“There are probably always people that my efforts are not going to reach because those people do not want to be reached,” Maurer said.
Peter Earle, multimedia lab technician and Staff Council member, said having the requirement for the staff but not the faculty is unfair.
“If you’re going to be inclusive, you should be broadly inclusive, and that should include as many people as you can,” Earle said. “It seemed to be very staff-heavy because we were required to attend. I would have been more happy if I saw a larger presence of faculty. But sadly, that wasn’t the case. They didn’t volunteer, and we didn’t have a choice to volunteer or not.”
Patricia Rodriguez, associate professor of politics, said having requirements for staff and not faculty creates issues within the sessions.
“[Staff members are] looking around and seeing there’s no faculty,” Rodriguez said. “So who’s really engaging into conversations with each other? I think it creates more questions.”
Rios-Dominguez said the requirement for staff and administration has worked to increase attendance at the training and education sessions. So far, her department has offered about 65 events this academic year.
“I think on average, on the beginning part of the year, September through December, we probably saw about on average 20 to 25 individuals each session,” Rios-Dominguez said. “Now I can’t produce enough sessions. And in fact, some are capping out at 50 to 55.”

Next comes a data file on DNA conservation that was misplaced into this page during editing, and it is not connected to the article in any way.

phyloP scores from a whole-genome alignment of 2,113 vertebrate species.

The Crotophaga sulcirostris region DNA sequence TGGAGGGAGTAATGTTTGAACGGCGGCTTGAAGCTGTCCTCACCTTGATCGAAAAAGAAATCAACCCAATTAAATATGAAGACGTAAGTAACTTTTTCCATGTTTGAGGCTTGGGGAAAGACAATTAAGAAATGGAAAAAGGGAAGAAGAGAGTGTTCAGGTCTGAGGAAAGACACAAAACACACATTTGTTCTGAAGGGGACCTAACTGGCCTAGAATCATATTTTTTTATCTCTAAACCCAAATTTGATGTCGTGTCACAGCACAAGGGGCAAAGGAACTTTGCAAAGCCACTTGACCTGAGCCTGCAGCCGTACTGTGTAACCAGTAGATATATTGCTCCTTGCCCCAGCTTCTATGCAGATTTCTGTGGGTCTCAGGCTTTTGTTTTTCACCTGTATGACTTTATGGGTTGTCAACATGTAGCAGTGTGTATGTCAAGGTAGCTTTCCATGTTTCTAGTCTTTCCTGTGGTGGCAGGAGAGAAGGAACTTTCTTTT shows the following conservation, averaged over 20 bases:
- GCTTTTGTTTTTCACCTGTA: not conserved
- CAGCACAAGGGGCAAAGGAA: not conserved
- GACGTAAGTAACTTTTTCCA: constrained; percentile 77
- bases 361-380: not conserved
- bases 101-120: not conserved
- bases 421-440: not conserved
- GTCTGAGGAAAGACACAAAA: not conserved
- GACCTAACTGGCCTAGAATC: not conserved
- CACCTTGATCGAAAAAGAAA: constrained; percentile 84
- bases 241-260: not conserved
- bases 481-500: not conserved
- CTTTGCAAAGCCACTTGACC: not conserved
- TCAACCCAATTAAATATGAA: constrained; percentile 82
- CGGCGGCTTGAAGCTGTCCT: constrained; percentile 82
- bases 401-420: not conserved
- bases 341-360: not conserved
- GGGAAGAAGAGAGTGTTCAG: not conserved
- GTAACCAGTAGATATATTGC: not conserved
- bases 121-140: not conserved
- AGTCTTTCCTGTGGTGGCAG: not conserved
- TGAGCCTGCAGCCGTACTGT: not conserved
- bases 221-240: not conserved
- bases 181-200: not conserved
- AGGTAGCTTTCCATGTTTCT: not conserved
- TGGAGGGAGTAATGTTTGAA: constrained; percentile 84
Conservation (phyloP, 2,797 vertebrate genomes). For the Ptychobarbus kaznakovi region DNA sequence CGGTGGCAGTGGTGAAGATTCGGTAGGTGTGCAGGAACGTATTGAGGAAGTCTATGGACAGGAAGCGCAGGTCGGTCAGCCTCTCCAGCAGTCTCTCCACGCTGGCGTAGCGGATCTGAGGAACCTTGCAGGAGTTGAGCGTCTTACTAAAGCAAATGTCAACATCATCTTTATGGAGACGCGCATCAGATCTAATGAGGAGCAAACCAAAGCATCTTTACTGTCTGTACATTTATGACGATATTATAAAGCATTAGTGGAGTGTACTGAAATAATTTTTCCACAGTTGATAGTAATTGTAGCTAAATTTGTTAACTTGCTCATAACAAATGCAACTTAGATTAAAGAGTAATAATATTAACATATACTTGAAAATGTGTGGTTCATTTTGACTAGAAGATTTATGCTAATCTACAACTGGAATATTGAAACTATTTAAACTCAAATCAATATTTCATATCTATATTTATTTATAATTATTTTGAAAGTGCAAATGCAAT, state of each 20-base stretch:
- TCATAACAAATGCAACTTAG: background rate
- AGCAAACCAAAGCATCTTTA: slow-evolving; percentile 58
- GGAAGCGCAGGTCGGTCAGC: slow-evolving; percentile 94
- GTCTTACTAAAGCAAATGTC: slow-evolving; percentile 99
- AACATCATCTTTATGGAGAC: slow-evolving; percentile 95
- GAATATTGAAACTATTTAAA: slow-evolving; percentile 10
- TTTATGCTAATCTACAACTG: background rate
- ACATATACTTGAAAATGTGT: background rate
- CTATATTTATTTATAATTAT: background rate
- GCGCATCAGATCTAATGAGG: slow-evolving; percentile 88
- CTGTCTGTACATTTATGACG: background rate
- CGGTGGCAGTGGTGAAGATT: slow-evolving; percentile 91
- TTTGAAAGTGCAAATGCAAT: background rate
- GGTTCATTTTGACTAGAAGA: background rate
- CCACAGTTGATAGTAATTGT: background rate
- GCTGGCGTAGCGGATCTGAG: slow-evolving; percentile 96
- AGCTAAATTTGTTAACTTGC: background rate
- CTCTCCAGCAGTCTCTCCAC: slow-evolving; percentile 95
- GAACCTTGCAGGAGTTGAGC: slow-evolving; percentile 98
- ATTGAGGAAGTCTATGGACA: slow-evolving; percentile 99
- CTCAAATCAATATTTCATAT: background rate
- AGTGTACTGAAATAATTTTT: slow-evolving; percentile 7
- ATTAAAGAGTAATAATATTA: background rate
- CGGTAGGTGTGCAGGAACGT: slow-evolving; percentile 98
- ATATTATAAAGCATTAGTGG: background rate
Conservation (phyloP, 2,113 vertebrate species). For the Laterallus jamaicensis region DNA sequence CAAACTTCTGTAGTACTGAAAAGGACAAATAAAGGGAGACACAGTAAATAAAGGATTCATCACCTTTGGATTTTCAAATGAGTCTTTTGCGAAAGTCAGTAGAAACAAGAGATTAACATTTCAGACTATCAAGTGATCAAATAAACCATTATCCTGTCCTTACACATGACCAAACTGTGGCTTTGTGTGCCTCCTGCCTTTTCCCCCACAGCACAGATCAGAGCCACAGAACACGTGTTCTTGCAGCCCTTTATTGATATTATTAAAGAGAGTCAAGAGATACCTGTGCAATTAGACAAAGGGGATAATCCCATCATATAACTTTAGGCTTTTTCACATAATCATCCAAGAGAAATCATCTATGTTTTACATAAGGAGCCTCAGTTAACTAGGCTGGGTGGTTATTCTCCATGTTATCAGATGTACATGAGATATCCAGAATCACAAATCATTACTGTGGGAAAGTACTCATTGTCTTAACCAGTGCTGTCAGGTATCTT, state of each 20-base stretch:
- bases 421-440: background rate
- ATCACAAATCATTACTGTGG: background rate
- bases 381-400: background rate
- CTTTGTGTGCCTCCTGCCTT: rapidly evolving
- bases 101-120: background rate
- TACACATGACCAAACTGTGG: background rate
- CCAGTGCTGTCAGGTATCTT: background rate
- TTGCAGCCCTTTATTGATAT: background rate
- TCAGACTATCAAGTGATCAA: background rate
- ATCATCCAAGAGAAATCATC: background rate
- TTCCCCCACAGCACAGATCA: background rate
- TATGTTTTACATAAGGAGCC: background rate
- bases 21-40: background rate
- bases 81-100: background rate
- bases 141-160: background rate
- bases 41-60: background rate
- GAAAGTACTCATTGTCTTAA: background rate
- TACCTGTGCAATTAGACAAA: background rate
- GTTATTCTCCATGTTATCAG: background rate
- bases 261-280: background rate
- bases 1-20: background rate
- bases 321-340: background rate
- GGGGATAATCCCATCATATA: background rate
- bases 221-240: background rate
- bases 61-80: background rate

Rios-Dominguez said some of the facilitators have felt overwhelmed because of the spike in attendance. She said some facilitators prefer to have discussions in smaller and more intimate settings.
“I think it’s been like jumping on a moving freight train because the reality was I wasn’t necessarily the person who had made that decision, to make it a requirement,” Rios-Dominguez said. “Even if we have to bring them there in a way that’s a little bit more formal by saying, ‘You must attend these,’ the hope is that when they leave, they leave with some information that will be helpful.”
Earle said he thinks the workshops are a good idea but that he is not sure what he has gotten out of them.
“I do feel they’re important,” Earle said. “I think it’s a good first step. In some ways, the problems we had, like the staff had, are some of the same problems that I think we’re going to have with diversity and inclusion.”
Although Maurer also said he has noticed an increase in attendance, Pickren said he has not noticed a change in faculty attendance for Center for Faculty Excellence events, which are offered specifically for faculty. He said workshops have a typical attendance of 16–20 faculty members and the number of workshops offered varies per month.
In an attempt to reach out to more faculty members, the Center for Faculty Excellence will host a daylong workshop about identities May 16 with facilitators from Columbia College Chicago. As of May 2, the event is filled. Rios-Dominguez said she is working with her office and other departments to offer more training sessions from now until June 30. The college’s current calendar lists five sessions in May and nine in June.